Some species of primates in the Kimbi-Fungom National Park are seriously threatened as habitat fragmentation and intense hunting activities have frustrated their population. Thus, the small surviving population no longer finds peace in the park as human activities are increasing day by day. As of now, the most abundant species is the olive baboons. This is because they are very aggressive; they can survive in all landscapes, can find food everywhere and inhabit very steep difficult landscapes.
The most hunted species are the white nose monkeys and the velvet monkey (savanna species). These species flourish the bush meat markets and local restaurants in surrounding villages like Munkep, Gayama 1, Gayama 2, Kpep, Tenghukah, Suubum and Kimbi.Barely the vocalization of chimpanzee and nests in very steep impenetrable rocky landscapes is heard and seen respectively. Outside the park, off the steep slopes of the Gayama-Essimbi orientation, there is high population of the chimpanzee. These chimps need special attention as those in the park have drastically reduced and thus defeat the purpose of the park as a protected area.
The Kimbi-Fungom National Park is located between latitude 6.5-6.9° N of the equator and longitude 9.8-10.5° East of the prime meridian in the North West Region of Cameroon covering a total land surface of 95,380 hectares. This National Park is located in three divisions of the North West Region cutting across four Sub divisions. These divisions are Menchum, Boyo and Dongo Mantung and found in the respective sub divisions of Fungom and Furu Awa, Misaje and Bum. This park was created under Prime Ministerial decree number 2015/0024/PM of 3 February, 2015. This park is a consortium of two old reserves that were created on 2 May 1936 as the Fungom Native administration Forest Reserve (Forestry Ordinance, 42 of 1936) and 1964 as Kimbi Wildlife Sanctuary.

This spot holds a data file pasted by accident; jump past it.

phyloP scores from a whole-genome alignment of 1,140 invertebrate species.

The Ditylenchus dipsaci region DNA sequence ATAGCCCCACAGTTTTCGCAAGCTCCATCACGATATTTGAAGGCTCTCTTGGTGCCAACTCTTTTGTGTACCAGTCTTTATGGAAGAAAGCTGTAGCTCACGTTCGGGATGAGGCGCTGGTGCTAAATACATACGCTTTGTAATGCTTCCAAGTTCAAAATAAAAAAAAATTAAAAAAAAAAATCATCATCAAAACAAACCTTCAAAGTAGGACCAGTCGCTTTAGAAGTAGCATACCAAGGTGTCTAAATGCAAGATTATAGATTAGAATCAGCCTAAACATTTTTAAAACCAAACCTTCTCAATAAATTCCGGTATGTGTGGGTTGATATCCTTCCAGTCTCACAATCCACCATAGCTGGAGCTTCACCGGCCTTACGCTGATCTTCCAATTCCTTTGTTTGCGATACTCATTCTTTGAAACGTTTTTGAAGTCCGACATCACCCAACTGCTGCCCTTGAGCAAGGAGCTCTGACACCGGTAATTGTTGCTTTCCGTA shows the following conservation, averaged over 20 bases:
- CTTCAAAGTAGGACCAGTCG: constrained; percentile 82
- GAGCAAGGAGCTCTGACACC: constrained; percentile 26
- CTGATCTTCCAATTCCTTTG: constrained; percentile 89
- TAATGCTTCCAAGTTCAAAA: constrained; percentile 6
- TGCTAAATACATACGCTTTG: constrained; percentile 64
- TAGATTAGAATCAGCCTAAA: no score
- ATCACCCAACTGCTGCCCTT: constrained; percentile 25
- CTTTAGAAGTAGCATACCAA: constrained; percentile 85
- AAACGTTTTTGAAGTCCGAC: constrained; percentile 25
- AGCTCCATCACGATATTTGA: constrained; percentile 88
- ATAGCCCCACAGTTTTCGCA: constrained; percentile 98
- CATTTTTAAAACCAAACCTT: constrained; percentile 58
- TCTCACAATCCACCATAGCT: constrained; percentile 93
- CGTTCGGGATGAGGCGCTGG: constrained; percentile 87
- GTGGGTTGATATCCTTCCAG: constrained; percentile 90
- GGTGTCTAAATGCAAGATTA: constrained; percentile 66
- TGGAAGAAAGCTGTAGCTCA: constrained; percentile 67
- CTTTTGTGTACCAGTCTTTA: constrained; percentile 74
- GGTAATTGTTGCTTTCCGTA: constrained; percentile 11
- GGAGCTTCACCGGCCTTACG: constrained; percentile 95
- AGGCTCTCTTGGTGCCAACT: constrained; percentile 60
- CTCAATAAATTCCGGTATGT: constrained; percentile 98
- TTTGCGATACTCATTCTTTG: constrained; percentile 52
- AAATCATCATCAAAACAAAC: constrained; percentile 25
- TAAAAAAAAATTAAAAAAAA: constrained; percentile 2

Six primate species have been identified to inhabit the K-FNP; Olive baboons (Papio anubis), patas monkey (Erythrocebus patas), vervet monkeys (Chlorocebus pygerythrus), white nosed monkey (Cercopithecus nictitans) and Mona monkeys (Cercopithecus mona) and the Nigeria- Cameroon chimpanzee (Pan troglodytes ellioti). Except for the Nigeria Cameroon chimpanzee which is an endangered species, the other five species according to the IUCN red list are considered as least concern species. Though, being least concerned, these species are of great concern today due to the fact that their numbers have drastically reduced to the point that one doubts if they are in a National Park.
The scorch earth hunting tactics used in the exploitation of these primates and other endangered species has left nothing to show for the park. The park today is becoming an empty vessel fill with nothing as wildlife but farmlands which are defeating the purpose for the creation of its park. This is partly due to the inaccessible nature of the park, poor communications between park authorities and local communities and most importantly poor communication between the park authorities and conservation organizations.
ERuDeF is therefore soliciting and pleading with partners for aid to save the remaining primates population especially the Nigeria Cameroon Chimpanzee through community based management.